RDP 8810: The Relationship Between Actual Investment and SurveyBased Expectations 4. Estimation Results
December 1988
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(a) Measurement issues
There are three annual data sets for expected investment which are only available back to 1974/75. This creates degrees of freedom problems, particularly in testing a range of explanatory variables. In order to address this problem, as far as is possible, we have estimated equation (4) in log form using all three sets of expectations. While this cannot overcome the relatively short estimation period, it does test the robustness of the model specification over different sets of expectations. A summary of the results from this sensitivity analysis is presented in a later section. The main focus of the results is, however, the investment expectations collected in JulyAugust for the financial year just begun. This is the closest survey period in relation to the forecast period and hence it is anticipated that the relationship between these expectations and actual investment decisions will be better defined.
With respect to the price data, the ABS survey does not provide information on the rate of inflation companies use when setting down their investment expectations. Realisation factors, which on average exceed unity, are consistent with the view that the expectations are measured on a project basis and that once committed the project is locked in regardless of cost overruns i.e., underlying quantities are set with inadequate allowance for inflation.
Reflecting this possibility, a measure of the deviation of actual from expected inflation was calculated. The actual inflation rate was measured by the relevant price deflators for equipment investment and nondwelling construction. Expected inflation was generated as the average rate of inflation in the past two years and in the current year i.e.,
In our model, the relationship between the quantity of actual and expected investment is determined by how prospective developments in demand and supply factors unfold relative to what investors have become accustomed. That is, the gap between actual and survey data reflects surprises in underlying variables. Agents in our model are allowed varying degrees of rationality in the expectations formation process depending on the different information content in each market.
In order to obtain a measure of actual demand or output, nonfarm GDP less investment (NFGDPINV) was used. Output was defined net of investment to avoid the possibility of circularity involved in forecasting future investment on the basis of projected GDP. The expected output term was formed as the average of output in the past two years plus an estimate of output in the current year. Thus, the expected output term incorporates both extrapolative and regressive components in the expectations process. The inclusion of the extrapolative term reflects the assumption that forecasts of output are well formed and readily available. The regressive element allows some role for the current state of the economic cycle. Although the use of actual values for the period ahead gives companies more accurate information than they may have, it is a convenient simplification often used in estimation work.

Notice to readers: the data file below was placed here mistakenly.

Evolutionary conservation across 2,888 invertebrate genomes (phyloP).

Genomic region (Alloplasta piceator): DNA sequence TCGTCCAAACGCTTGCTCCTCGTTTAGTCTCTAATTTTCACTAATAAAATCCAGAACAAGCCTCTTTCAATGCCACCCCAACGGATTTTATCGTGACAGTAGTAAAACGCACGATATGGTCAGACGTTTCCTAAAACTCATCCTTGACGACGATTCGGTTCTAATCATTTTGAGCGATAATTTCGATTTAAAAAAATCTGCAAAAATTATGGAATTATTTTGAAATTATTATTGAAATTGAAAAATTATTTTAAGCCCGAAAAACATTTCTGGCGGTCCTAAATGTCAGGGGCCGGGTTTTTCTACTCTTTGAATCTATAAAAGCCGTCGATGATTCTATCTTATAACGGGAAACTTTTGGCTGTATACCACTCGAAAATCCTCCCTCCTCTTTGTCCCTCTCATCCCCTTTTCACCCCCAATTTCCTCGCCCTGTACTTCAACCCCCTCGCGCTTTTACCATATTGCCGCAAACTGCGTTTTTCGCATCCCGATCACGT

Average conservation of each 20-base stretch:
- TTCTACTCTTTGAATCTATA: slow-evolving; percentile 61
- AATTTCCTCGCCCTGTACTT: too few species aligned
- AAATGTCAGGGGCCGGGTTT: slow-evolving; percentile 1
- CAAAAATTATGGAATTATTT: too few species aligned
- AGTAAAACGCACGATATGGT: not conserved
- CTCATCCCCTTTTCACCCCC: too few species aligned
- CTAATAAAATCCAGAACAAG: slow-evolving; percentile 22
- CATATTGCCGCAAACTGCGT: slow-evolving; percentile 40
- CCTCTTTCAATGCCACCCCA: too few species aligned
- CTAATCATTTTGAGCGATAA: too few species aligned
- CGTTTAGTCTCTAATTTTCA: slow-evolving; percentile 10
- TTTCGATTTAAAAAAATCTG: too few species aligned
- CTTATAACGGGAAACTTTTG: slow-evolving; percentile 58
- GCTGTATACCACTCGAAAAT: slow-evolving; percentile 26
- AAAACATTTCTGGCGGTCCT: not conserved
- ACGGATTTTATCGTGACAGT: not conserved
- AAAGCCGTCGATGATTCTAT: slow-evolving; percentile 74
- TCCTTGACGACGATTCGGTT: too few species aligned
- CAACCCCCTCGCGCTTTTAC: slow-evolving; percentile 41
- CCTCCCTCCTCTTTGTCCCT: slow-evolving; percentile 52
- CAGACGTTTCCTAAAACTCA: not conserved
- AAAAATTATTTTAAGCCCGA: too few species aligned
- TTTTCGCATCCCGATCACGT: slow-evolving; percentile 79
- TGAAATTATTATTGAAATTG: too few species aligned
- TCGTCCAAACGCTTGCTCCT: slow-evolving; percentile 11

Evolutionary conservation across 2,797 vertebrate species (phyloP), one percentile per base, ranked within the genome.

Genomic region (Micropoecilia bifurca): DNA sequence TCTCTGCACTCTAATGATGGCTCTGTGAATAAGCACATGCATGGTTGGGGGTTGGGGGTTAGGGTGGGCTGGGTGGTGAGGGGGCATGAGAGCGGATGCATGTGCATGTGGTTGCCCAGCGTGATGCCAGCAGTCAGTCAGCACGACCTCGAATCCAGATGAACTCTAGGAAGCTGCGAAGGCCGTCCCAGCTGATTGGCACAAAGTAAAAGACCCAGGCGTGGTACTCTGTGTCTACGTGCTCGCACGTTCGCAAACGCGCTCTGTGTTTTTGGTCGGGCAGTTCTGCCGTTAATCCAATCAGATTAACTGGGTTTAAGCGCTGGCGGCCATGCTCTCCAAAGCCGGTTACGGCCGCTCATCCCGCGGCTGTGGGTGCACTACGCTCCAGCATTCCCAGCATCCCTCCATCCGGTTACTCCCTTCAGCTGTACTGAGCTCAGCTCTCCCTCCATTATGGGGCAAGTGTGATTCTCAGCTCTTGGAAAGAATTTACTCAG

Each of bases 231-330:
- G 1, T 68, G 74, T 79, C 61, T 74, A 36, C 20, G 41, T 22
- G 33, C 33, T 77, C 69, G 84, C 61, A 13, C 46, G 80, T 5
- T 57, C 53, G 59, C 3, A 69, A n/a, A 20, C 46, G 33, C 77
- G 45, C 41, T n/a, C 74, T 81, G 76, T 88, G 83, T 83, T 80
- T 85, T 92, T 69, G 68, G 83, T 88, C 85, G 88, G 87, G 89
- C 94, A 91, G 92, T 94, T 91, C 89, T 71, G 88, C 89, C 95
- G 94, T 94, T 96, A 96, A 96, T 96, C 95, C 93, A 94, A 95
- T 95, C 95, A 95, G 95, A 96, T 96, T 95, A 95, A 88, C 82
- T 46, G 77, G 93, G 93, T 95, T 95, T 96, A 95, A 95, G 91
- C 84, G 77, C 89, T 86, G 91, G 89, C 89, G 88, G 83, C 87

Turning to funding costs, our preference was to focus on debt instruments. Over our estimation period, measures of funding costs which included shares provided a less helpful guide to investment performance.^{[8]} For the data on debt instruments, we experimented with both short (90day bank bills) and longterm (10year Treasury Bonds) interest rates. The expected interest rate can be calculated as the “implicit expected” future interest rate. If rationality of markets is assumed^{[9]}, then this implicit interest rate series is obtained by comparing, in the case of shortterm rates, the difference between the rate prevailing on a 180day bank bill and that obtained by reinvestment in 90day bills in two successive periods.^{[10]}
Neoclassical theory indicates that it is the cost of labour relative to capital costs which is important for investment. A wage term (measured by average weekly earnings) was therefore tested. Expected wage costs were calculated similarly to expected demand.
Company income, or profits, affects investment by determining cash flow and the rate of return. Both channels of influence were tested. For convenience the first was measured as nonfarm company gross operating surplus and the second was measured as the net rate of return for corporate trading enterprises as published by the ABS. Expected values for both variables were measured in the same way as expected demand.
(b) Results^{[11]}
(i) July – August Expectations